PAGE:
A Collection of Strange Beliefs, Amusing Deceptions, and Dangerous Delusions

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post hoc fallacy

The post hoc ergo propter hoc (after this therefore because of this) fallacy is based upon the mistaken notion that simply because one thing happens after another, the first event was a cause of the second event. Post hoc reasoning is the basis for many superstitions and erroneous beliefs.

Many events follow sequential patterns without being causally related. For example, you have a cold, so you drink fluids and two weeks later your cold goes away. You have a headache so you stand on your head and six hours later your headache goes away. You put acne medication on a pimple and three weeks later the pimple goes away. You perform some task exceptionally well after forgetting to bathe, so the next time you have to perform the same task you don't bathe. A solar eclipse occurs so you beat your drums to make the gods spit back the sun. The sun returns, proving to you the efficacy of your action.

You use your dowsing stick and then you find water. You imagine heads coming up on a coin toss and heads comes up. You rub your lucky charm and what you wish for comes true. You lose your lucky charm and you strike out six times. You have a "vision" that a body is going to be found near water or in a field and later a body is found near water or in a field. You have a dream that an airplane crashes and an airplane crashes the next day or crashed the night before.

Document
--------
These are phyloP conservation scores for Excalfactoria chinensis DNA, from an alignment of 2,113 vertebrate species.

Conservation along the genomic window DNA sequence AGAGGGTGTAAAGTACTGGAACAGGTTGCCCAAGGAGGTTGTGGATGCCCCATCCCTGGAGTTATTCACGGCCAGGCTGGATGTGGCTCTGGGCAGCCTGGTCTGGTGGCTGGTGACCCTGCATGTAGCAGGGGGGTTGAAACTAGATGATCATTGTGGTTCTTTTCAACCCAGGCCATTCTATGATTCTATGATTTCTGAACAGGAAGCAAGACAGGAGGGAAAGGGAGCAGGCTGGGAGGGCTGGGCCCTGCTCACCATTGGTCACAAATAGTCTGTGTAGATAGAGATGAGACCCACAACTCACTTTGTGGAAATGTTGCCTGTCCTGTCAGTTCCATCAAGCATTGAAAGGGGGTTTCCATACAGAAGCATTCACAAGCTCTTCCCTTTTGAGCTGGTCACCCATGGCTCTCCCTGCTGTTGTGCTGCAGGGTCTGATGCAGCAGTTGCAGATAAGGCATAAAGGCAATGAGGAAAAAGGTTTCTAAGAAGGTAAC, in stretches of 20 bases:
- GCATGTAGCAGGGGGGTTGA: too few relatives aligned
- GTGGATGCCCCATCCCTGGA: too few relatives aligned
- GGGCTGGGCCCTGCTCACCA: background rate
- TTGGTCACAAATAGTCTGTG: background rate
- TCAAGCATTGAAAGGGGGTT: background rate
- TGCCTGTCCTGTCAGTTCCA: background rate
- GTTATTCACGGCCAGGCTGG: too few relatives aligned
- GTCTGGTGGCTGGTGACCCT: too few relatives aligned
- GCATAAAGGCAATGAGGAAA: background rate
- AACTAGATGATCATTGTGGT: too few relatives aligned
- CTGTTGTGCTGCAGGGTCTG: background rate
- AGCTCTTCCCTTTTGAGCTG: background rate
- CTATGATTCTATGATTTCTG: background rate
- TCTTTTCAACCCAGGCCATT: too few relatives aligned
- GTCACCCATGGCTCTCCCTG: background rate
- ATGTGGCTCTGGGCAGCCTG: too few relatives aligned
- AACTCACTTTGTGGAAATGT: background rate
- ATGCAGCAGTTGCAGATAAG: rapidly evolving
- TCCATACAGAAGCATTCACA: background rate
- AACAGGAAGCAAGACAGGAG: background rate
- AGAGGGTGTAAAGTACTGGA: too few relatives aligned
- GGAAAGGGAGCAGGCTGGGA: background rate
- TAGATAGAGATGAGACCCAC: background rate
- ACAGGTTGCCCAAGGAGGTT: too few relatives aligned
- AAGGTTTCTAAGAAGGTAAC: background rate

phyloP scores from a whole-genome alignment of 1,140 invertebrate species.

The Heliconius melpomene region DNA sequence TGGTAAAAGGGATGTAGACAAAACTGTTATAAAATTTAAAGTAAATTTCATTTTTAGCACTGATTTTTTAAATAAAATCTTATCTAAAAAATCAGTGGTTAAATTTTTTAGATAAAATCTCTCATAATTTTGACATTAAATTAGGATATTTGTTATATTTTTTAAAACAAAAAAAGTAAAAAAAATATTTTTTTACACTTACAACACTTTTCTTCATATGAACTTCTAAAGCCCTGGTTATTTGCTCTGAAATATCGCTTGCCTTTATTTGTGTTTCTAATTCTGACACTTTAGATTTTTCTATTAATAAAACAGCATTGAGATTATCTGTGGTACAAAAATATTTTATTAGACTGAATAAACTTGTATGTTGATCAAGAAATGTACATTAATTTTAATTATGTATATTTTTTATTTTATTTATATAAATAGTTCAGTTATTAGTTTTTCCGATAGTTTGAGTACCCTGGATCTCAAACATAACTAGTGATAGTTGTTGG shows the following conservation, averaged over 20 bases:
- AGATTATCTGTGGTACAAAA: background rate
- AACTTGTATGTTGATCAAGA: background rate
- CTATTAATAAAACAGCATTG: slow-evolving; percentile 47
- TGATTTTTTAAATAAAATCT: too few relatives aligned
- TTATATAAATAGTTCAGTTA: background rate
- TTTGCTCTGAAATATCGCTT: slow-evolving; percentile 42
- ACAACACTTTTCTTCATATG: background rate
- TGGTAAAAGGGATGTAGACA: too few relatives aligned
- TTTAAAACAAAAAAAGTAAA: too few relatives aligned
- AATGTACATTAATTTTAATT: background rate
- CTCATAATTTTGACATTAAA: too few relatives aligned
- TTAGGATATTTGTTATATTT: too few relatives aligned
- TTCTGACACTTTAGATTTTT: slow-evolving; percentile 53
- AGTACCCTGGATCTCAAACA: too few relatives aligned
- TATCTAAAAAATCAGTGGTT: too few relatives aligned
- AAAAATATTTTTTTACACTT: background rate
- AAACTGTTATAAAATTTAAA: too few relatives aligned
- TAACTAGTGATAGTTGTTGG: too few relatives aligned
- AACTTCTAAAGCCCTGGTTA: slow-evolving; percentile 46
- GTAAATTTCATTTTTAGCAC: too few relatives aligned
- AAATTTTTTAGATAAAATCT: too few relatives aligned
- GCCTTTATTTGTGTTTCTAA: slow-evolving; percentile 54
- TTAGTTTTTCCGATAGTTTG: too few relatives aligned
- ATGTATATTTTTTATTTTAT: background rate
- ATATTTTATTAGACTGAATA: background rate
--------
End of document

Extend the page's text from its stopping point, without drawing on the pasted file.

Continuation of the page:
However, sequences don't establish a probability of causality any more than correlations do. Coincidences happen. Occurring after an event is not sufficient to establish that the prior event caused the later one. To establish the probability of a causal connection between two events, controls must be established to rule out other factors such as chance or some unknown causal factor. Anecdotes aren't sufficient because they rely on intuition and subjective interpretation. A controlled study is necessary to reduce the chance of error from self-deception.

See also ad hoc hypothesis, confirmation bias, control study, communal reinforcement, Occam's razor, placebo effect, regressive fallacy, selective thinking, self-deception, subjective validation, testimonials, and wishful thinking.

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further reading

Browne, M. Neil & Stuart M. Keeley. Asking the Right Questions: A Guide to Critical Thinking (Prentice Hall, 1997).

Carroll, Robert Todd. Becoming a Critical Thinker - A Guide for the New Millennium (Boston: Pearson Custom Publishing, 2000).

Damer. T. Edward. Attacking Faulty Reasoning: A Practical Guide to Fallacy-Free Arguments 4th edition (Wadsworth Pub Co, 2001).

Giere, Ronald, Understanding Scientific Reasoning, 4th ed, (New York, Holt Rinehart, Winston: 1998).

Kahane, Howard. Logic and Contemporary Rhetoric: The Use of Reason in Everyday Life, 8th edition (Wadsworth, 1997).

Moore, Brooke Noel. Critical Thinking (Mayfield Publishing Company, 2000).

news

Mom: Son in 'extensive therapy' after viewing library book ... her son had removed the book unsupervised from the library’s general stacks last summer and put it in his backpack. She has kept it ever since.

“Now he’s in a home for extensive therapy,” she said.

Whoever said a little knowledge is a dangerous thing knew what she was talking about.

Desperate couple have miracle baby after acupuncture (This story is either a perfect example of post hoc reasoning or a lesson for men: we might be replaced by needles.)

Last updated 14-Jan-2014

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